Wesley’s Death

From Fellow Methodist, James Howell. May we all strive to live and die for the Glory of God!


At age 87, having lived a full, vigorous life, Wesley fell into ill health.  He travelled to preach in mid-February of 1791, but then caught a severe cold.  Trying to recover, he wrote a letter to William Wilberforce, encouraging him in his quest to banish slavery:  “Go on in the name of God till even American slavery (the vilest that ever saw the sun) shall vanish away.”

   His fever mounted, and gradually his housekeeper and closest friends gathered by his bed for the death watch.  Unresponsive for days, he suddenly gathered his strength and broke out into a hymn:  “I’ll praise my Maker while I have breath, and when my soul is lost in death, praise shall employ my nobler powers; my days of praise shall never be past…”  Then he sank into a feeble state, and could say nothing, until late in the day he spoke his final words:  “The best of all is, God is with us.”  The next morning, March 2, he was dead.

   Wesley’s last will and testament stipulated that six poor people should be paid one pound each to carry his coffin, so they would have money to live on for a while.  The chapel was draped in black for the funeral service, and his will mandated that the fabric be taken down afterwards and remade into dresses to be distributed to poor women.  He had given away all of his money to the poor, and had kept back precisely what was needed to pay the pallbearers and to provide the dresses.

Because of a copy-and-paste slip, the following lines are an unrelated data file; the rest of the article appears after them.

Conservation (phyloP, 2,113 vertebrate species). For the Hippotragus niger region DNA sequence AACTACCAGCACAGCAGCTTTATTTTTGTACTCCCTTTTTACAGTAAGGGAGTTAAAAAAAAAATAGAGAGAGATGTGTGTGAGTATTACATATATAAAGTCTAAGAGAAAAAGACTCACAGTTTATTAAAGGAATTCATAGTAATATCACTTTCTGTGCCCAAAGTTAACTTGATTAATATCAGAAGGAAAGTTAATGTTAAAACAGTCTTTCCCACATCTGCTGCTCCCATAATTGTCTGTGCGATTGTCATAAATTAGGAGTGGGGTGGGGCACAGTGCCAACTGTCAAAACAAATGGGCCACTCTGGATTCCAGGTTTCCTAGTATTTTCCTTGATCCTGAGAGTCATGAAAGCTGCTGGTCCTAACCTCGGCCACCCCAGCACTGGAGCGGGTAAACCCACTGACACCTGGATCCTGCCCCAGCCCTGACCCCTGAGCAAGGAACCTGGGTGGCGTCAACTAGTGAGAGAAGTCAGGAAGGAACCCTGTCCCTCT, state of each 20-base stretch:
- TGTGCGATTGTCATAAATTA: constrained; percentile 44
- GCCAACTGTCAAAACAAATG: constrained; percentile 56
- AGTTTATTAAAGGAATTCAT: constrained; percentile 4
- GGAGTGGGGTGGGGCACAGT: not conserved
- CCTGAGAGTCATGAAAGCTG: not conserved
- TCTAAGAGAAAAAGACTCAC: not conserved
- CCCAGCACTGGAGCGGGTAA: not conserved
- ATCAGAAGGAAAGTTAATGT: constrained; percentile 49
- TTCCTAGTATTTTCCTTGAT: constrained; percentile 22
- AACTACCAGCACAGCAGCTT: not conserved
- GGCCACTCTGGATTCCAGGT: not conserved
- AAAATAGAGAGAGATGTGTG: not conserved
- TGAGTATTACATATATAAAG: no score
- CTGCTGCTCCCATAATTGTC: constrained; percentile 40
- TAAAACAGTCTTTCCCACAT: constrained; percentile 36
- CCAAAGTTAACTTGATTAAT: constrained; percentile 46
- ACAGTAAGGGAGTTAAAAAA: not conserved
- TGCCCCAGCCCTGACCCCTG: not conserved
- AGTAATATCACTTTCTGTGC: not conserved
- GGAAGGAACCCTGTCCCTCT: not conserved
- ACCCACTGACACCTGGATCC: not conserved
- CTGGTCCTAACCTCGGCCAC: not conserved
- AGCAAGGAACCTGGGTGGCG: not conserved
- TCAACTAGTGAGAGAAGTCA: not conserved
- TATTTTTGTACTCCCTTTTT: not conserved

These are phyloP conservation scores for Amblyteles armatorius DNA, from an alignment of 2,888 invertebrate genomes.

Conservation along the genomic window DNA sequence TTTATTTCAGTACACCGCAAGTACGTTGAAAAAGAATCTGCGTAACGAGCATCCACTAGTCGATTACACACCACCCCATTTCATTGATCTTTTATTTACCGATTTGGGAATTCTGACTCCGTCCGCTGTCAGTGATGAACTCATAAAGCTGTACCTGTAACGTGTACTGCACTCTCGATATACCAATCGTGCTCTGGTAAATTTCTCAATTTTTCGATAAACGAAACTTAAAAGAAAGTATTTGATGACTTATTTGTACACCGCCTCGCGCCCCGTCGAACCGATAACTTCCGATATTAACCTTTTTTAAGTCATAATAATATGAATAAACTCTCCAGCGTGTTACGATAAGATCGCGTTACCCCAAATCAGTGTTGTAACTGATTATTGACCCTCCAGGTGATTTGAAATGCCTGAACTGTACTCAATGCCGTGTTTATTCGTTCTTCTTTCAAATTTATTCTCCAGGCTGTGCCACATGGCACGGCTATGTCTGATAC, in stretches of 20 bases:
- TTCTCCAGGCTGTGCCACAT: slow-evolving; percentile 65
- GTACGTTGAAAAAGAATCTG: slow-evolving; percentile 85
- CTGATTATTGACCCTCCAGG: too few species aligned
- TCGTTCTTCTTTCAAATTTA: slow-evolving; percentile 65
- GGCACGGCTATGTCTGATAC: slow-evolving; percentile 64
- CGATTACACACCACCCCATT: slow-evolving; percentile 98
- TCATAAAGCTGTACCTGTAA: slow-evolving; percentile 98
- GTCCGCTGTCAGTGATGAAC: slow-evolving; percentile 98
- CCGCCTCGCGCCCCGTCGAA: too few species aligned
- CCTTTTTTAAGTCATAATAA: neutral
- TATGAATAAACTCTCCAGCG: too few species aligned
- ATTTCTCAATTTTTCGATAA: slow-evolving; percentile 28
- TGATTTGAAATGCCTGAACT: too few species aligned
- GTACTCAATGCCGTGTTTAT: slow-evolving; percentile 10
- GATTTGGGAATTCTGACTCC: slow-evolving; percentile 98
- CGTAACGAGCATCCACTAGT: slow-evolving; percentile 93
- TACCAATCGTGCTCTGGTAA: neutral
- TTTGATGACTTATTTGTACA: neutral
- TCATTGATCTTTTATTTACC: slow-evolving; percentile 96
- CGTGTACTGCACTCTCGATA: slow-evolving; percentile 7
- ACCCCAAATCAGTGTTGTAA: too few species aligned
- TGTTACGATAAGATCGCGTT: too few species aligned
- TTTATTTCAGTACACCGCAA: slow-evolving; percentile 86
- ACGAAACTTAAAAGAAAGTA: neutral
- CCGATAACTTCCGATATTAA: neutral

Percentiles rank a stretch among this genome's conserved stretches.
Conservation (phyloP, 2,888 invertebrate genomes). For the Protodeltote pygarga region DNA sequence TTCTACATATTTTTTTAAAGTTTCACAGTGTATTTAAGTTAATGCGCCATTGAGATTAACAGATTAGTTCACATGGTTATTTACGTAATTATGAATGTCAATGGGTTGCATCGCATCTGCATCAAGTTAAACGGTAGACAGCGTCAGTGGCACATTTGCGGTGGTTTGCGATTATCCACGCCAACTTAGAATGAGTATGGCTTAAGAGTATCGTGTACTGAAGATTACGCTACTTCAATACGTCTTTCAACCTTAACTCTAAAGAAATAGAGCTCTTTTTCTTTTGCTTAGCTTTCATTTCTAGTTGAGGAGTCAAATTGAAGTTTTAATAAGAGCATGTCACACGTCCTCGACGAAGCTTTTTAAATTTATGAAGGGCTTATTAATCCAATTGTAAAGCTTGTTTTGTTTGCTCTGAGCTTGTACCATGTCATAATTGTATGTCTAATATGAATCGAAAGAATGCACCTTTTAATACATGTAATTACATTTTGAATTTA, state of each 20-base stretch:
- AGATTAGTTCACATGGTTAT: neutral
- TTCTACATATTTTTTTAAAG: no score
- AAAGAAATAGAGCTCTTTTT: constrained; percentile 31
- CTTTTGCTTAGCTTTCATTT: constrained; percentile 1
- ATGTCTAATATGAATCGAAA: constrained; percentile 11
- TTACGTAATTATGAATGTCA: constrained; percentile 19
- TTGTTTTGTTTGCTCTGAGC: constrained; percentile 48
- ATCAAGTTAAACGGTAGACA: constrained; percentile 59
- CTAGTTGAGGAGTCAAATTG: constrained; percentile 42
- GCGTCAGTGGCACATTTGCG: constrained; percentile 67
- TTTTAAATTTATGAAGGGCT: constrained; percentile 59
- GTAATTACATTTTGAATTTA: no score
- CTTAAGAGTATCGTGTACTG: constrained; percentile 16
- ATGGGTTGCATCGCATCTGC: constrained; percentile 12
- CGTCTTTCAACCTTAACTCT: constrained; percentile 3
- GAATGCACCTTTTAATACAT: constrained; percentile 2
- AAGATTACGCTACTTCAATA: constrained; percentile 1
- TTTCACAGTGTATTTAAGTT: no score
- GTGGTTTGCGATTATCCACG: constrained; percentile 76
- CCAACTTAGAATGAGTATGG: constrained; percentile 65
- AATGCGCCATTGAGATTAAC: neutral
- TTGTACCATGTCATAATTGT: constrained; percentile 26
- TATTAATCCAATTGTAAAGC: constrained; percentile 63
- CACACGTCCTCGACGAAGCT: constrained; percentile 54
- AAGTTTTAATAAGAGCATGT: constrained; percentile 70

Imagine this kind of end-of-life planning!  In my death, will the poor be lifted up in some practical way?  How much will I have given away, and what will be left?  What will be the manner of my death?  Panicked anxiety? Or words of praise and faith passing my lips with my last breaths?

   Wesley knew why he had been placed on earth, and his reason for being provided his message to thousands, and this sustained him:  “I am a creature of a day, passing through life as an arrow through the air.  I am a spirit come from God and returning to God; just hovering over the great gulf, till a few moments hence I am no more seen – I drop into an unchangeable eternity!  I want to know one thing – the way to heaven – how to land safe on that happy shore.  God himself has condescended to teach the way:  for this very end he came from heaven.”

Leave a Reply